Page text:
Prometheus is one of the standard-bearing open-source solutions for monitoring and observability. From its humble origins at SoundCloud in 2012, Prometheus quickly garnered widespread adoption and later became one of the first CNCF projects and just the second to graduate (after Kubernetes). It’s used by tons of forward-thinking companies in production, including heavyweights like DigitalOcean, Fastly, and Weaveworks, and has its own dedicated yearly conference, PromCon.
Prometheus: powerful but intentionally limited
Prometheus has succeeded in part because the core Prometheus server and its various complements, such as Alertmanager, Grafana, and the exporter ecosystem, form a compelling end-to-end solution to a crucial but difficult problem. Prometheus does not, however, provide some of the capabilities that you’d expect from a full-fledged “as-a-Service” platform, such as multi-tenancy, authentication and authorization, and built-in long-term storage.
Cortex, which joined the CNCF in September as a sandbox project, is an open-source Prometheus-as-a-Service platform that seeks to fill those gaps and to thereby provide a complete, secure, multi-tenant Prometheus experience. I’ll say a lot about Cortex further down; first, let’s take a brief excursion into the more familiar world of Prometheus to get our bearings.
As a CNCF developer advocate, I’ve had the opportunity to become closely acquainted both with the Prometheus community and with Prometheus as a tool (mostly working on docs and the Prometheus Playground). Its great success is really no surprise to me for a variety of reasons:
Prometheus instances are easy to deploy and manage. I’m especially fond of near-instant configuration reloading and of the fact that all Prometheus components are available as static binaries.
Prometheus offers a simple and easily adoptable metrics exposition format that makes it easy to write your own metrics exporters. This format is even being turned into an open standard via the OpenMetrics project (which also recently joined the CNCF sandbox).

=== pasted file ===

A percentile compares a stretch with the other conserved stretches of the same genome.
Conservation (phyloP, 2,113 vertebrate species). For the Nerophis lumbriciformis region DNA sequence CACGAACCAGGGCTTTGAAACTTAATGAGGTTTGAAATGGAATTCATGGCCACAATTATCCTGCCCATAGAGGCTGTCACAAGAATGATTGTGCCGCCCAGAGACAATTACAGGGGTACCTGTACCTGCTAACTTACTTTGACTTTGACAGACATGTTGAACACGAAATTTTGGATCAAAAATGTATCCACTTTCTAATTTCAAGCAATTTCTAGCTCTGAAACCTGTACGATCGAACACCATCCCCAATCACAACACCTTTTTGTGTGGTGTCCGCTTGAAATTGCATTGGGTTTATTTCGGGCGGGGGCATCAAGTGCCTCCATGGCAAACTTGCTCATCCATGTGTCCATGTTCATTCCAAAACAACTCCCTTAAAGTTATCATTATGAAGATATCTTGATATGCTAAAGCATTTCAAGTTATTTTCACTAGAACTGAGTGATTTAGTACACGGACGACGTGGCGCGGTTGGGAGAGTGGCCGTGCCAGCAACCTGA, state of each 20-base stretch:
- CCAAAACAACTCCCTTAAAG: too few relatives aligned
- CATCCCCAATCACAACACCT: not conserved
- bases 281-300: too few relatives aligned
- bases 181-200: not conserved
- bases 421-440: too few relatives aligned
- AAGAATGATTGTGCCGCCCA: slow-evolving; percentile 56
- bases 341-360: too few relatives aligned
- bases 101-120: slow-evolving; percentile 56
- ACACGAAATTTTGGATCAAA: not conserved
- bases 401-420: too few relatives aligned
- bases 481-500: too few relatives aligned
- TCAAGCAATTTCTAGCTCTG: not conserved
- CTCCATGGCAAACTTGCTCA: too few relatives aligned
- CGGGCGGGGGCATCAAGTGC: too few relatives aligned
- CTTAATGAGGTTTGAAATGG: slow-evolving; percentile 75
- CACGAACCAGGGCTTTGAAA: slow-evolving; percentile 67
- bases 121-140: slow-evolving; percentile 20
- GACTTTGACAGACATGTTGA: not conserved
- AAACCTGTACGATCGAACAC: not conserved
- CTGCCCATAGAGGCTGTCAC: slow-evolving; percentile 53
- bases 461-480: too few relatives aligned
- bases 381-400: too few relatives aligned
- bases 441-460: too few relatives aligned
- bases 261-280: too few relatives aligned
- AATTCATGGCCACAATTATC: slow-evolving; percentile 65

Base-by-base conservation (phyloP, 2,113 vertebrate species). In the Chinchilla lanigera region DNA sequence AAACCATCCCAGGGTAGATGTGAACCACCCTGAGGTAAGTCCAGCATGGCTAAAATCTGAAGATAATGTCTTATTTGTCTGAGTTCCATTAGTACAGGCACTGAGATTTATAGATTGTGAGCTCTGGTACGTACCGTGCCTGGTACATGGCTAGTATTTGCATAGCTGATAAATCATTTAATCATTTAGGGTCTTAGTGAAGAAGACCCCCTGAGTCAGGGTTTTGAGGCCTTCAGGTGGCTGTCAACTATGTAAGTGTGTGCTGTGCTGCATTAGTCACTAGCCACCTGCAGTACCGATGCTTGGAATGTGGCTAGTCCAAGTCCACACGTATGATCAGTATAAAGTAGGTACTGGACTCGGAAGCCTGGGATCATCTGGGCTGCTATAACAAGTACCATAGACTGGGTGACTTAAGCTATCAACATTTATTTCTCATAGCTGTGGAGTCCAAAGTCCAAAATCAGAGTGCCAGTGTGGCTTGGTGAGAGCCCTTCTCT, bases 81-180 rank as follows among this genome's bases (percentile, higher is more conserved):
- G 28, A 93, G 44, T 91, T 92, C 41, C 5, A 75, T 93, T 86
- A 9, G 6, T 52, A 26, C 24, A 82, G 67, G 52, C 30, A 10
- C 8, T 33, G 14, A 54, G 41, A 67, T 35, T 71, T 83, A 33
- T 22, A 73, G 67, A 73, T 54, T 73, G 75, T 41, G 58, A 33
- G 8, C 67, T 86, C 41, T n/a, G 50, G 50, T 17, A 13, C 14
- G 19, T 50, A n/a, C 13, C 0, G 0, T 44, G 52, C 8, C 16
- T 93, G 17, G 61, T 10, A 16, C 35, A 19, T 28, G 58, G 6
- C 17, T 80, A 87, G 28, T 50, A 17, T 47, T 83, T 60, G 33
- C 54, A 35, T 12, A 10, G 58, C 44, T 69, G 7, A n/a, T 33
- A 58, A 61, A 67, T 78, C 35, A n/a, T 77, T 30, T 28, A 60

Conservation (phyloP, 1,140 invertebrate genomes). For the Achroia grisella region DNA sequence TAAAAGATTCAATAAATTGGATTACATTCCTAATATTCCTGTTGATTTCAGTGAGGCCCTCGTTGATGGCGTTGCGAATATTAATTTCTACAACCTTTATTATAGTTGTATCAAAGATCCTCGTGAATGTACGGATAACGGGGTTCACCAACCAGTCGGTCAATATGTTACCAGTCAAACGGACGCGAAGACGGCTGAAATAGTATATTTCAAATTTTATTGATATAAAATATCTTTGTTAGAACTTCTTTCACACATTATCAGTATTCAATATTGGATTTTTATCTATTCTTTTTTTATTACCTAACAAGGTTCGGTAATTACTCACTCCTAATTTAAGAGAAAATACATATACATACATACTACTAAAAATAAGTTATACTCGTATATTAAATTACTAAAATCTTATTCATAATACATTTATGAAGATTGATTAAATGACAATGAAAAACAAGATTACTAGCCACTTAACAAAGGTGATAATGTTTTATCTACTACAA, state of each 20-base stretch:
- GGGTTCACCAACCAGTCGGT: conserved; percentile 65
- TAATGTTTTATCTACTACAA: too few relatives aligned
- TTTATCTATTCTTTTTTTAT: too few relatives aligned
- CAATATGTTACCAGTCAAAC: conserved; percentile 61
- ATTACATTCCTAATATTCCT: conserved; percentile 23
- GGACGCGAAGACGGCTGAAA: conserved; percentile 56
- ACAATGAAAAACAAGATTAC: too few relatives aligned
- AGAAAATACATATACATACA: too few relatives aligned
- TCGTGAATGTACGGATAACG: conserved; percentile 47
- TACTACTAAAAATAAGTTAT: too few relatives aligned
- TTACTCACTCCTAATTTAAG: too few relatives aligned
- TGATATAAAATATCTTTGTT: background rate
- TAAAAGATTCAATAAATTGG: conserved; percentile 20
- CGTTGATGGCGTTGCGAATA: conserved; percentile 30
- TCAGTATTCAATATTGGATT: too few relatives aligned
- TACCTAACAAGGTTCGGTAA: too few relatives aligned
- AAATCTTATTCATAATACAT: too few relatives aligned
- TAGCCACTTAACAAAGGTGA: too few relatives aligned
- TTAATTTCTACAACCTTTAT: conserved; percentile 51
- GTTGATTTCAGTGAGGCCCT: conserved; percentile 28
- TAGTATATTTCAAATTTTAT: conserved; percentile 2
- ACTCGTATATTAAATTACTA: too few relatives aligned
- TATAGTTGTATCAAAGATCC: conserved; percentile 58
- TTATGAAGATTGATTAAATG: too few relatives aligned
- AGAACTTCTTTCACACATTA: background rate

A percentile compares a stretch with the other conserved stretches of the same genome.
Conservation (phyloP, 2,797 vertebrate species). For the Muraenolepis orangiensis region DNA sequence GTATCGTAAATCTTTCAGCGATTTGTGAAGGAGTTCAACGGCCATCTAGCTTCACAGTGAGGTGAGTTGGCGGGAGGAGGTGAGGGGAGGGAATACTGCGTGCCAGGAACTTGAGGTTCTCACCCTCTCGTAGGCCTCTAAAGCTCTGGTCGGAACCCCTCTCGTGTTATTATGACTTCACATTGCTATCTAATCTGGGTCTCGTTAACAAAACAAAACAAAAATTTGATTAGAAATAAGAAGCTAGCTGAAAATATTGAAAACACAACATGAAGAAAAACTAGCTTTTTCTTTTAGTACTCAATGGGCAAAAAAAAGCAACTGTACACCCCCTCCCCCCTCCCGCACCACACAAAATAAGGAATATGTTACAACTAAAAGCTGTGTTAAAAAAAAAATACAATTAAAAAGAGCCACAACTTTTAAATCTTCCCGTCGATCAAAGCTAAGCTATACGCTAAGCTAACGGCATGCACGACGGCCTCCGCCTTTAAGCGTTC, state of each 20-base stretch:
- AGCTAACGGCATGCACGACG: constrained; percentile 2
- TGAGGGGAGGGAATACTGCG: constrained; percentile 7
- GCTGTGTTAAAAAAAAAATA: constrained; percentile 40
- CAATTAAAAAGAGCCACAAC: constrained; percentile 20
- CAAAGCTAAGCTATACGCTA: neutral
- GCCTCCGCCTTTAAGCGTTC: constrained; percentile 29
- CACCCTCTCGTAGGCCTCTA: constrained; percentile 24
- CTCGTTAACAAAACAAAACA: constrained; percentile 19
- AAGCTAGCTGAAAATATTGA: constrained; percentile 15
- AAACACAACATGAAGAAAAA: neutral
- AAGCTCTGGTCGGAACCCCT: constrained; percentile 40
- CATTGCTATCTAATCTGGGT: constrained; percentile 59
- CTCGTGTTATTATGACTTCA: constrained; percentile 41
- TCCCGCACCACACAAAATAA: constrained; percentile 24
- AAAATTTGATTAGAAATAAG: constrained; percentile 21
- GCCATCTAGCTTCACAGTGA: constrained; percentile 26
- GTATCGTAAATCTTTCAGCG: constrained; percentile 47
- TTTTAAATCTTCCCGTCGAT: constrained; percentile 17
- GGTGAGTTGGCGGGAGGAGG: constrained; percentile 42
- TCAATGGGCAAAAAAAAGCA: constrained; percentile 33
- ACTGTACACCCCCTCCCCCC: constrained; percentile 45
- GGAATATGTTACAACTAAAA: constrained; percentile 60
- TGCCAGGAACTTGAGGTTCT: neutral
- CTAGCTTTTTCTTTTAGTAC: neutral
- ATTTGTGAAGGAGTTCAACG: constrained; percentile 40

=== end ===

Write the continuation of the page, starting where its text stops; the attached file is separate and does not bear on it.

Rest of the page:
Prometheus offers a simple but powerful label-based querying language, PromQL, for working with time series data. I find PromQL to be highly intuitive
Early on, Prometheus’ core engineers made the wise decision to keep Prometheus lean and composable. From the get-go, Prometheus was designed to do a small set of things very well and to work seamlessly in conjunction with other, optional components (rather than overburdening Prometheus with an ever-growing array of hard-coded features and integrations). Here are some things that Prometheus was not meant to provide:
Long-term storage — Individual Prometheus instances provide durable storage of time series data, but they do not act as a distributed data storage system with features like cross-node replication and automatic repair. This means that durability guarantees are restricted to that of a single machine. Fortunately, Prometheus offers a remote write API that can be used to pipe time series data to other systems.
A global view of data — As described in the bullet point above, Prometheus instances act as isolated data storage units. Prometheus instances can be federated but that adds a lot of complexity to a Prometheus setup and again, Prometheus simply wasn’t built as a distributed database. This means that there’s no simple path to achieving a single, consistent, “global” view of your time series data.
Multi-tenancy — Prometheus by itself has no built-in concept of a tenant. This means that it can’t provide any sort of fine-grained control over things like tenant-specific data access and resource usage quotas.
As a Prometheus-as-a-Service platform, Cortex fills in all of these crucial gaps with aplomb and thus provides a complete out-of-the-box solution for even the most demanding monitoring and observability use cases.
It supports four long-term storage systems out of the box: AWS DynamoDB, AWS S3, Apache Cassandra, and Google Cloud Bigtable.
It offers a global view of Prometheus time series data that includes data in long-term storage, greatly expanding the usefulness of PromQL for analytical purposes.
It has multi-tenancy built into its very core. All Prometheus metrics that pass through Cortex are associated with a specific tenant.
The architecture of Cortex
Cortex has a fundamentally service-based design, with its essential functions split up into single-purpose components that can be independently scaled:
Distributor — Handles time series data written to Cortex by Prometheus instances using Prometheus’ remote write API. Incoming data is automatically replicated and sharded, and sent to multiple Cortex ingesters in parallel.
Ingester — Receives time series data from distributor nodes and then writes that data to long-term storage backends, compressing data into Prometheus chunks for efficiency.
Ruler — Executes rules and generates alerts, sending them to Alertmanager (Cortex installations include Alertmanager).
Querier — Handles PromQL queries from clients (including Grafana dashboards), abstracting over both ephemeral time series data and samples in long-term storage.